• Pink Floyd’s “Another Brick In The Wall”,
  • The Spinners’ “Working My Way Back To You Babe”
  • Blondie’s “Heart Of Glass”,
  • Squeeze’s “Another Nail In My Heart”,
  • Anita Ward’s “Ring My Bell”,
  • Queen’s “Another One Bites The Dust”,
  • The Village People’s “YMCA”,
  • Kenny Rogers’ “Coward of the County”
  • Joe Dolce ‘s “Shaddap You Face”

These songs were all on the same charts and played on the same stations, people; pop rock, soft rock, R&B, dance,  novelty, country, black, white, male, female, established artists, and new young hopefuls, all sharing the airwaves together.

Imagine that!

Whatever your opinion of those songs listed above, the fact remains that radio during this period was about possibilities, and sometimes out and out long-shots. It was not about sure-things. The next song you heard might be one you didn’t like. But, the chances of hearing a song like one you’d never heard before was much greater.  It also freed up artists to put out weird records if they wanted to, just to see what would happen. And often, as in this case, it paid off handsomely.

In this sense, pop radio had vibrancy, and a piquant tang of the unexpected by 1980. It was the age of the pop single! It’s one of my favourite periods listening to the radio, just because anything could happen from week to week; any kind of song could be a hit in any sort of genre, as long as it had personality.

And “Coming Up” certainly has that – personality. But, it would be among his last #1 radio singles to date.  The rest of the decade would see radio get more and more formatted. In this, radio in the late 70’s and early ’80 was a golden period  in the being-surprised-by-the-pop-charts stakes, even as the hope of a Beatles reunion came to an abrupt end. This made this period the beginning of the end of an era in more ways than one.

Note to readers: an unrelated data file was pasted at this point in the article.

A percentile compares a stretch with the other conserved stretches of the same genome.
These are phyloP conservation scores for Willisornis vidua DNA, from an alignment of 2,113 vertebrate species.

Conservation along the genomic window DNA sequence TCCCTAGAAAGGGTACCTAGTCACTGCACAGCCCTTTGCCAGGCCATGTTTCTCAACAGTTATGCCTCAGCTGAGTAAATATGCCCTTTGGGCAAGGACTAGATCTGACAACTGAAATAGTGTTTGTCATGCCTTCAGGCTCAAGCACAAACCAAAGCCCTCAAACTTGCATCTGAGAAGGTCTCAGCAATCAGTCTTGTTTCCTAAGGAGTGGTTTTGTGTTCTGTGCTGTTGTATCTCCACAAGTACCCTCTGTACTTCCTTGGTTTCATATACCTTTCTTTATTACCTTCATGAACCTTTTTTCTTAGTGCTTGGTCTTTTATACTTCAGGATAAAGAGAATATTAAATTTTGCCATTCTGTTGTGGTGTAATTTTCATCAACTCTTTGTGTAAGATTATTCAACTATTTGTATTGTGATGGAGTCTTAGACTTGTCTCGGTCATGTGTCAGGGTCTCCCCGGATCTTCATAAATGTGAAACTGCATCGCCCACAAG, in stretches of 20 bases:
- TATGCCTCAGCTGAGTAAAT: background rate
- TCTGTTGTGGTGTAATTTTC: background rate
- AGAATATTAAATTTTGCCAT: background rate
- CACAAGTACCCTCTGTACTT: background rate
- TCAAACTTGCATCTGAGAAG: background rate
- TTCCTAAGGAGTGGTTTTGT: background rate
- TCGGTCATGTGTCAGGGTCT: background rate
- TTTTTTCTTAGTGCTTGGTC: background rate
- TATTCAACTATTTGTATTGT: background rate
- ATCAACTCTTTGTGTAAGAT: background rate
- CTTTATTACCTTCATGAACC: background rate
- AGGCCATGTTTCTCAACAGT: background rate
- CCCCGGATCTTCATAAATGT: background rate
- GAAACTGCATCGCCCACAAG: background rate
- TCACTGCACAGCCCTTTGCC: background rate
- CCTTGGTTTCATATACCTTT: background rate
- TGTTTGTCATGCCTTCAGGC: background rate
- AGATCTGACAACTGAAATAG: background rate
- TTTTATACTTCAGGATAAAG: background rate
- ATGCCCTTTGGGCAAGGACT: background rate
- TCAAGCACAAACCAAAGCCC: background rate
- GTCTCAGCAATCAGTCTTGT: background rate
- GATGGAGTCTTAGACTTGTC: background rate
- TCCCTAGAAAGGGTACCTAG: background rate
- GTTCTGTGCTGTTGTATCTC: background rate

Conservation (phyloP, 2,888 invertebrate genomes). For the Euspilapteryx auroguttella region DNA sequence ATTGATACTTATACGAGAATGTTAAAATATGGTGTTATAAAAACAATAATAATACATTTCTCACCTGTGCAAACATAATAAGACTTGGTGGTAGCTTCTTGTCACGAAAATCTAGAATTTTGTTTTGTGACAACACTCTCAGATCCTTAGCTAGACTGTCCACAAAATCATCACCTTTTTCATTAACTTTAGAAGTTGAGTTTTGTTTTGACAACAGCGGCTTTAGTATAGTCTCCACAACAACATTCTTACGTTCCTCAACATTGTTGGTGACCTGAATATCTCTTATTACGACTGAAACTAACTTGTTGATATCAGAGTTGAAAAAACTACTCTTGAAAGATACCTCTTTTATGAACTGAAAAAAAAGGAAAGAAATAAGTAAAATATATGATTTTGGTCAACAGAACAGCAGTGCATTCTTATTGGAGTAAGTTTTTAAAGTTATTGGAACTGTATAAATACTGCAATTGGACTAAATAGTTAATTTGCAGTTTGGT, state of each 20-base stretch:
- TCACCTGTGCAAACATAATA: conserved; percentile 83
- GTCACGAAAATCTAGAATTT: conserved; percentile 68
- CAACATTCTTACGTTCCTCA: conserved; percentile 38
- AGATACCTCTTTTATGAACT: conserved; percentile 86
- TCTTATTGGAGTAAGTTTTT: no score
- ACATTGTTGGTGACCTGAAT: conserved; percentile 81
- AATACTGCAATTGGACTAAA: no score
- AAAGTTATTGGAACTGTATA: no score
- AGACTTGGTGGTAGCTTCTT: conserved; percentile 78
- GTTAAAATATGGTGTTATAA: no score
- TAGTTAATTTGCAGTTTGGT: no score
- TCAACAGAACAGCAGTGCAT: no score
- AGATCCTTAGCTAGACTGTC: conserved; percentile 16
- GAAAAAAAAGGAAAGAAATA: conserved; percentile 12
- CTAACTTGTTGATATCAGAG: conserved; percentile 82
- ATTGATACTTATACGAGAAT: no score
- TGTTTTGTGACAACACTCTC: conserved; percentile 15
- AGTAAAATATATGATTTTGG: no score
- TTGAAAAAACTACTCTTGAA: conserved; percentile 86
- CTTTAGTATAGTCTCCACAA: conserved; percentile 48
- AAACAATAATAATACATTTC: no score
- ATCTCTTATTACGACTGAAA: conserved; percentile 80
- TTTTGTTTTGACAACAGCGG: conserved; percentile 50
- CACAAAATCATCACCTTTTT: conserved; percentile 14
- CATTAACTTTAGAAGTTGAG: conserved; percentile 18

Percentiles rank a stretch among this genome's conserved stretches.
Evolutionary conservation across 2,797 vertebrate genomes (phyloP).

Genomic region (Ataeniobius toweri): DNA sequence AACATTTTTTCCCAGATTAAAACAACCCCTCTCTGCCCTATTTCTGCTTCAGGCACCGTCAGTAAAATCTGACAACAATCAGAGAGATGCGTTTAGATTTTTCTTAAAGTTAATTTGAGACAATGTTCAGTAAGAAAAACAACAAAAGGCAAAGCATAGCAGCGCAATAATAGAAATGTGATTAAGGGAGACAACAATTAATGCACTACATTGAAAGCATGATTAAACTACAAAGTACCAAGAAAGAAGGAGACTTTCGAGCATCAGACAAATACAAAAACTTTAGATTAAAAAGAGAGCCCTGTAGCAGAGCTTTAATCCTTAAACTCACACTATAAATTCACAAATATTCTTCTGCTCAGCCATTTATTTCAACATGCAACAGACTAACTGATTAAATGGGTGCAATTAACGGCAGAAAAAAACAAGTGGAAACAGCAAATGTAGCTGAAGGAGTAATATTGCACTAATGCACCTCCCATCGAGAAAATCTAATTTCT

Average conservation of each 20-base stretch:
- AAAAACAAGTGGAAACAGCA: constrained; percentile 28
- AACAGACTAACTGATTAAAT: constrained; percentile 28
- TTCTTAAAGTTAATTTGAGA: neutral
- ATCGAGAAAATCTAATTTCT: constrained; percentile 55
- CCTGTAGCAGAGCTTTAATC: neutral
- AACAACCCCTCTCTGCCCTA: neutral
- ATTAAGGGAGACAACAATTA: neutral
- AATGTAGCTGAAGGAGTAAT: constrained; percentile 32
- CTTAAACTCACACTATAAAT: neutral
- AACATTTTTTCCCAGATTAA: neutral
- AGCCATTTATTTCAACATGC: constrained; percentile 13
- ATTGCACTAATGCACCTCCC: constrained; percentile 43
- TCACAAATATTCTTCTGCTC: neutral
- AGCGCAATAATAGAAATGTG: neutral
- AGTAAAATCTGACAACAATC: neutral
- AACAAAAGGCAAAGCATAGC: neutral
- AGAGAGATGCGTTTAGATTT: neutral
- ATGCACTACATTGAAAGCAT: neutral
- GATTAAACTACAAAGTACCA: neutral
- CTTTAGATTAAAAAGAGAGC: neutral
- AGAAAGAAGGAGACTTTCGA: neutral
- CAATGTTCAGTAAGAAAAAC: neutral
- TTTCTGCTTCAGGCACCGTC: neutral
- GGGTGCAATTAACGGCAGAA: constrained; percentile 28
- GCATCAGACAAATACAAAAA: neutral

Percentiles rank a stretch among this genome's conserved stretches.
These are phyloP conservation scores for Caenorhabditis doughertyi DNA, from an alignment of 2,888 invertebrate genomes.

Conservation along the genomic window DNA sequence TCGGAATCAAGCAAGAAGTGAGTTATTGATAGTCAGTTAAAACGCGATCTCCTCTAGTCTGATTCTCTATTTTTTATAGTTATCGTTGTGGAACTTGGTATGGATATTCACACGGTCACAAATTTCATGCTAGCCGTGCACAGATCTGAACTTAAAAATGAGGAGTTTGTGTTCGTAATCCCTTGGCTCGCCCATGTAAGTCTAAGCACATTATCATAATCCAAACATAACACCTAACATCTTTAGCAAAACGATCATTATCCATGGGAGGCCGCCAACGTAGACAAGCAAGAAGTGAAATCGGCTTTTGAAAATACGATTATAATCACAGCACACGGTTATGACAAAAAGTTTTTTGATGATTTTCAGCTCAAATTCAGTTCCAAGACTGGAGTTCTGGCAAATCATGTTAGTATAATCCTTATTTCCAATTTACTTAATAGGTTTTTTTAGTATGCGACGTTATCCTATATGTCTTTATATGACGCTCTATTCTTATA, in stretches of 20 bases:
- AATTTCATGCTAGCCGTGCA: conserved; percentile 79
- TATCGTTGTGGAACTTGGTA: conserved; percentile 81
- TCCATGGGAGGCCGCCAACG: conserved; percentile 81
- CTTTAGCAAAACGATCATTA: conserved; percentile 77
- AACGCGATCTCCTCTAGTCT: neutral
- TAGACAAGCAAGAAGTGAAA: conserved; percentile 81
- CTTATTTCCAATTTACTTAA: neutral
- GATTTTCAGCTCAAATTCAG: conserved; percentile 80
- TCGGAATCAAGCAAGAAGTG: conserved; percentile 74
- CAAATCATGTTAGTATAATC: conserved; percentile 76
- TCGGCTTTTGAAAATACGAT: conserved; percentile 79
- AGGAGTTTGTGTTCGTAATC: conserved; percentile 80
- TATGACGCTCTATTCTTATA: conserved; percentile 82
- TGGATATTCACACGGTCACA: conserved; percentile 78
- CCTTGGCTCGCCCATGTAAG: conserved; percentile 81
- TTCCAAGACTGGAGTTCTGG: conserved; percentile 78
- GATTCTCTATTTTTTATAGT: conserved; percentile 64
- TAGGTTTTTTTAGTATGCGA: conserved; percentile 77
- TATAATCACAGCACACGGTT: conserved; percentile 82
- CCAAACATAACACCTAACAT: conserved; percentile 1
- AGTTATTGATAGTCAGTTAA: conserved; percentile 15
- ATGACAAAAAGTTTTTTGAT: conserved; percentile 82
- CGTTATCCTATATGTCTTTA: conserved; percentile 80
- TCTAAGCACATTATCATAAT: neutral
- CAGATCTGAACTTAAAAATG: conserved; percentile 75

It should be recalled that the solo-recorded McCartney II was of course preceded by the first of his self-titled, self-performed and produced releases – McCartney. To find out more about how that record was made, take a look at this clip that tells the story of the making of Paul McCartney’s first solo album, McCartney, which includes some incredible home movie material of Paul, Linda, and the kids.


PS – Happy birthday, Macca!


5 thoughts on “Paul McCartney Plays “Coming Up”

  1. Maybe I’m Amazed from McCartney also had a 2nd radio life with a live Wings version. The commonalities are meaningless yet kind of curious. Probably not healthy to ponder this stuff too deeply.

    He does have a great rock & roll voice, always a treat when he shreds it.

    1. I suppose that’s true, re: “Maybe I’m Amazed”. Actually, that Wings version is the first one I ever heard. I think it was from the Wings Over America record, and was a radio single, right? Talk about yer rock growl of a voice!

      1. Isn’t it something, the hit we know on this side of the Atlantic was the B-side, Maggie May was a B-side; just not possible for a DJ to turn a record over on a whim any more is it? Doubt a corporate DJ even cares about the tunes broadcast on his/her show in this era.

      2. Well, in the heyday of Clear Channel, there was no one around to care about the music playing. It was done by computerized playlist, and the “radio personality” taped their segments separately. I think the age of Internet and Satellite radio helped to turn the tide a bit, and force terrestrial radio to be less shit, to put it bluntly. Now, even if certain formats are the same across a national market (Jack FM, The Peak, etc), at least radio talent have some connection to the music they’re playing again, and to the local listenership to make sure that listeners are tuning into them and not to a niche satellite station. Still, I think the playlists are still largely centralized, not like it was when local markets determined what got played.